The word “trauma” covers a wide range of intense, violent, deadly, or terrifying experiences. A trauma in the context of PTSD refers to the event itself. What happened after the event is all post (after) trauma. Trauma is a fuzzier term than PTSD, which has an exact medical meaning. It is important to remember that most of the time a traumatic experience will not result in PTSD; fewer than 10% of people who experience trauma develop PTSD. Most of the common immediate responses to trauma, such as anger, violence, hiding, sadness, numbness, and so forth, are normal human reactions to traumatic events and generally fade naturally within days or weeks. PTSD only happens when these responses continue or get worse long after the trauma. When the body and mind get stuck as if responding to these extreme situations all the time, PTSD can be the result.
The CDC has some excellent basic info on PTSD and Trauma in this PDF (warning: PDF)
Traumas are generally events we do not expect and are unprepared for. It can take a long time to get over the emotional pain of traumatic events, and getting back to 'normal life' can be a struggle. Traumas can be mental or physical, and are often both to some degree. Brain injury for instance, is correlated with both stress and anger issues and PTSD, and is one of the most common injuries for returning soldiers. While the traumas themselves may be physical, mental, or both, PTSD itself is a mental condition, not a physical one.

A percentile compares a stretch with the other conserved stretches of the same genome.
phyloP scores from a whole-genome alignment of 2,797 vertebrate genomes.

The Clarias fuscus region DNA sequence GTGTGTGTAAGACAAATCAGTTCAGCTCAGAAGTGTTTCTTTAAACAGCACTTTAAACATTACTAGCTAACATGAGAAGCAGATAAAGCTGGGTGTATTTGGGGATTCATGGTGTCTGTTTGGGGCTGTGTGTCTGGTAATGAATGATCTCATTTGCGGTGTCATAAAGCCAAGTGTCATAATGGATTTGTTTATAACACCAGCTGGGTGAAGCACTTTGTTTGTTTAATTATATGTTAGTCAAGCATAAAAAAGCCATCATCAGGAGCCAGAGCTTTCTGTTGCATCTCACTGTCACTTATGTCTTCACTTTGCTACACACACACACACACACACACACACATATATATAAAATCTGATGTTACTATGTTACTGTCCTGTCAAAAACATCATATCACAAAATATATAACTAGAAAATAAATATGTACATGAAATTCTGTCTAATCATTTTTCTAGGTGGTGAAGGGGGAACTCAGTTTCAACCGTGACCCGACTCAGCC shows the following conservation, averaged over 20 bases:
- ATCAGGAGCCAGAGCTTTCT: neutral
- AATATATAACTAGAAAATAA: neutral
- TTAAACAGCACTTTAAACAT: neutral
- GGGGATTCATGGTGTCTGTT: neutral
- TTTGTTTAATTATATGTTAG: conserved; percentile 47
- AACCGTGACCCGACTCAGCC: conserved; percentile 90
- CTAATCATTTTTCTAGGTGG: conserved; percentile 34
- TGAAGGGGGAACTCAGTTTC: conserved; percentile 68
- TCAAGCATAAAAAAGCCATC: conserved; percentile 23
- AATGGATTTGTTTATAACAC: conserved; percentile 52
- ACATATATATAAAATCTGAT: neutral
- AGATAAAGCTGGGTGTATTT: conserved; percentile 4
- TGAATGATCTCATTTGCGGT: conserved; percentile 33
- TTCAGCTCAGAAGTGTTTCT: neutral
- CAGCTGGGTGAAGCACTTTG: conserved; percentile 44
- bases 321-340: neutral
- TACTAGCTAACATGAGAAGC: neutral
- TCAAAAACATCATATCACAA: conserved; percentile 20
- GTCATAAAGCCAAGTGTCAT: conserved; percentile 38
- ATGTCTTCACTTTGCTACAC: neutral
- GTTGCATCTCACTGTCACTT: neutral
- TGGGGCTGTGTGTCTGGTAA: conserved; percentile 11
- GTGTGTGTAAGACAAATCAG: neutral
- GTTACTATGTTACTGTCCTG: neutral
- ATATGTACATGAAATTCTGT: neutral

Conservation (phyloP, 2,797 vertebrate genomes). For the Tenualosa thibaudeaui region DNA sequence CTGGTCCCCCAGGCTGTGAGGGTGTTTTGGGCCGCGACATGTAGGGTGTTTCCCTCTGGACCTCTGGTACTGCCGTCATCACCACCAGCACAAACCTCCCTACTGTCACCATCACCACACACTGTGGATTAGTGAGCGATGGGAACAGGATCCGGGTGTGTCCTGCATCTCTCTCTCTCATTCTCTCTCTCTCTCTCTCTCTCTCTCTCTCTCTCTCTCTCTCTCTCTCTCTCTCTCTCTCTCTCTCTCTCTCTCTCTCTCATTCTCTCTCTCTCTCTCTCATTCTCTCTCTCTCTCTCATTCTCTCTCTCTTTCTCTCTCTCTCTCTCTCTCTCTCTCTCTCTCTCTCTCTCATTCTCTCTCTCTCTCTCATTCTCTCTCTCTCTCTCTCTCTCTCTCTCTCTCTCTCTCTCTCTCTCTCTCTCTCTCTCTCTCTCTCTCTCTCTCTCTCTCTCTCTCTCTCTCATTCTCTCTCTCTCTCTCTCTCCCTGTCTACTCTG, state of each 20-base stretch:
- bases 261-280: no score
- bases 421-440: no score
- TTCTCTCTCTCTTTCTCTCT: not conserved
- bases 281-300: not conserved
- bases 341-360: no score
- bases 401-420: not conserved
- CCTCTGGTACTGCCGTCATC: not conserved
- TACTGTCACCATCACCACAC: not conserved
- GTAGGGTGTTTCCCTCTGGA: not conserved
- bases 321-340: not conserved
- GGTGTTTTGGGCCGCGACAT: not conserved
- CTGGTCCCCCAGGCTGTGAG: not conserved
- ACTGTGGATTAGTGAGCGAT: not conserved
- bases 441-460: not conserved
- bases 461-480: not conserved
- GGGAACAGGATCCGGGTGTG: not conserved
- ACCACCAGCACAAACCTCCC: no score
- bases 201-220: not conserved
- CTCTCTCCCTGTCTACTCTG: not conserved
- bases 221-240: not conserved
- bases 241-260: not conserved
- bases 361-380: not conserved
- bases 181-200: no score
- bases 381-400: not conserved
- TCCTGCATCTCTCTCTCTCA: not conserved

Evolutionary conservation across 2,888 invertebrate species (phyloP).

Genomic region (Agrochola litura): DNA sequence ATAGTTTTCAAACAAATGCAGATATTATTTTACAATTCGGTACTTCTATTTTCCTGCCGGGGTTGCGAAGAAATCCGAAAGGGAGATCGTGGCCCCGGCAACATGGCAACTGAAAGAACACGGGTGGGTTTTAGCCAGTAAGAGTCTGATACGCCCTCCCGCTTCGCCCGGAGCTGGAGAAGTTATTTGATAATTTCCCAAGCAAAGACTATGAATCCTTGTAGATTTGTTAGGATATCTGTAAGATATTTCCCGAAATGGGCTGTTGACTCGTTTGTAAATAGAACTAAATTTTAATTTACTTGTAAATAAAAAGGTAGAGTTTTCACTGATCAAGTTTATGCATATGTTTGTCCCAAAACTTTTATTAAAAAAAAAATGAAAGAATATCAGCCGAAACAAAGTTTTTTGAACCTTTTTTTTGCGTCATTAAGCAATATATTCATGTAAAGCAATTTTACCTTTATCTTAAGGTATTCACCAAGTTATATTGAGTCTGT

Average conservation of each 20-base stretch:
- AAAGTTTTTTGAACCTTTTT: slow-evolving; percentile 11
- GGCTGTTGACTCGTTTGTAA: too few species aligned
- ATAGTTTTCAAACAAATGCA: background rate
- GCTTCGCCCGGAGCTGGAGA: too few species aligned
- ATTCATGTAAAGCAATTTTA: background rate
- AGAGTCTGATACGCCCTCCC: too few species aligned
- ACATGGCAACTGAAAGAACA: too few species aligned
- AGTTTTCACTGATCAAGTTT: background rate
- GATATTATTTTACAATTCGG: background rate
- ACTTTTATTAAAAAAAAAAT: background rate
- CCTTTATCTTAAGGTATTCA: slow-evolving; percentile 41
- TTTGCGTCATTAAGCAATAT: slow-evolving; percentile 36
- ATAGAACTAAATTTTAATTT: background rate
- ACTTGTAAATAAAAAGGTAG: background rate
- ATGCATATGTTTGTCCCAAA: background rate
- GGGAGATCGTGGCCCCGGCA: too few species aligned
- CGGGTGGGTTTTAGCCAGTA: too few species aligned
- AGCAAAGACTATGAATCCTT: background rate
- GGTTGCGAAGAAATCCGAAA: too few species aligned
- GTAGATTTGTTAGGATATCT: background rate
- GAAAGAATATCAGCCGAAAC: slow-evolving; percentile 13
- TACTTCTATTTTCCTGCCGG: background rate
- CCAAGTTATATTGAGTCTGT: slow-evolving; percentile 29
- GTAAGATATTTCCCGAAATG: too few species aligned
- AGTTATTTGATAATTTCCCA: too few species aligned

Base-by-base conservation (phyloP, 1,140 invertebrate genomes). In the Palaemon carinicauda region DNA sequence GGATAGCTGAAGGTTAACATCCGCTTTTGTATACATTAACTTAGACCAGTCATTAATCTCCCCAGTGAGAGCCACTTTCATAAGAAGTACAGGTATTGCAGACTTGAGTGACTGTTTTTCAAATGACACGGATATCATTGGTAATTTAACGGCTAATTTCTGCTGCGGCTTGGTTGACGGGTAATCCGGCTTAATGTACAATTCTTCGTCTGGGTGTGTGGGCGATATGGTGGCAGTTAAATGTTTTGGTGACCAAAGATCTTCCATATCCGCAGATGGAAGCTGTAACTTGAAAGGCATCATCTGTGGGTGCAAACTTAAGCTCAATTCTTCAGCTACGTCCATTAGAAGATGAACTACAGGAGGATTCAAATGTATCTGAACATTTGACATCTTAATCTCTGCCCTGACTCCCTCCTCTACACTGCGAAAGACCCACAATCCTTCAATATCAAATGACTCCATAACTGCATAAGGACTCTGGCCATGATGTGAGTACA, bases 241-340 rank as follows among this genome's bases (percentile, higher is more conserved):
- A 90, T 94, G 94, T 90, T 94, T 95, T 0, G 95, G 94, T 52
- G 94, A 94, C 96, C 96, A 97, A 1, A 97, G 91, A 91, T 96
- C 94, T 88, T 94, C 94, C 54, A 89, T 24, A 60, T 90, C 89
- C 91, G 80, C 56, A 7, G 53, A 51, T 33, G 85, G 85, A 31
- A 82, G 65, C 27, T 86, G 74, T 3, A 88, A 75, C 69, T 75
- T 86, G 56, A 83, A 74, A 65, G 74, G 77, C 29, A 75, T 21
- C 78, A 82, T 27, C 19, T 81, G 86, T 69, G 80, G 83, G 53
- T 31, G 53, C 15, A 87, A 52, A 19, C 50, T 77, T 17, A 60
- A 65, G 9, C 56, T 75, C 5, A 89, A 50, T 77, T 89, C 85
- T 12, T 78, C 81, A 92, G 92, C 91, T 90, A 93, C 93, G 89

The response to trauma is very individual, and what deeply affects one person may be shrugged off by someone else. This very individual response to trauma is one reason PTSD is under-reported in groups like the military. Because some people “can't take it” during or after combat, they feel like something about their mind must be weak compared to other peoples'. Feelings of guilt and personal inadequacy can lead people to avoid seeking help when they really need it.
Trauma is different from stress. Trauma is usually caused by a huge, unexpected tragic event, or series of events. Everyday stresses like paying bills, dealing with in-laws, or being in a minor accident might contribute to depression, anxiety, or just general frustration, but they don't count as trauma. Even the death of a loved one, unless it was violent or unexpected, is extremely unlikely to cause PTSD. Trauma, and the possibility of PTSD, involve violent or horrific events that are far outside the realm of everyday experience. This isn't to say that trauma can only be caused by single horrific events. It can be worse when the trauma is repeated, and a significant number of those with PTSD, including most soldiers, develop it from being in extreme situations for an extended time. So it's possible to develop PTSD from just one large traumatic event, or from a series of events which, taken together, are traumatic. Just the everyday activities of certain careers, such as being a prisoner, police officer, homeless, or working in an emergency room, can be enough to build up over time and cause PTSD.
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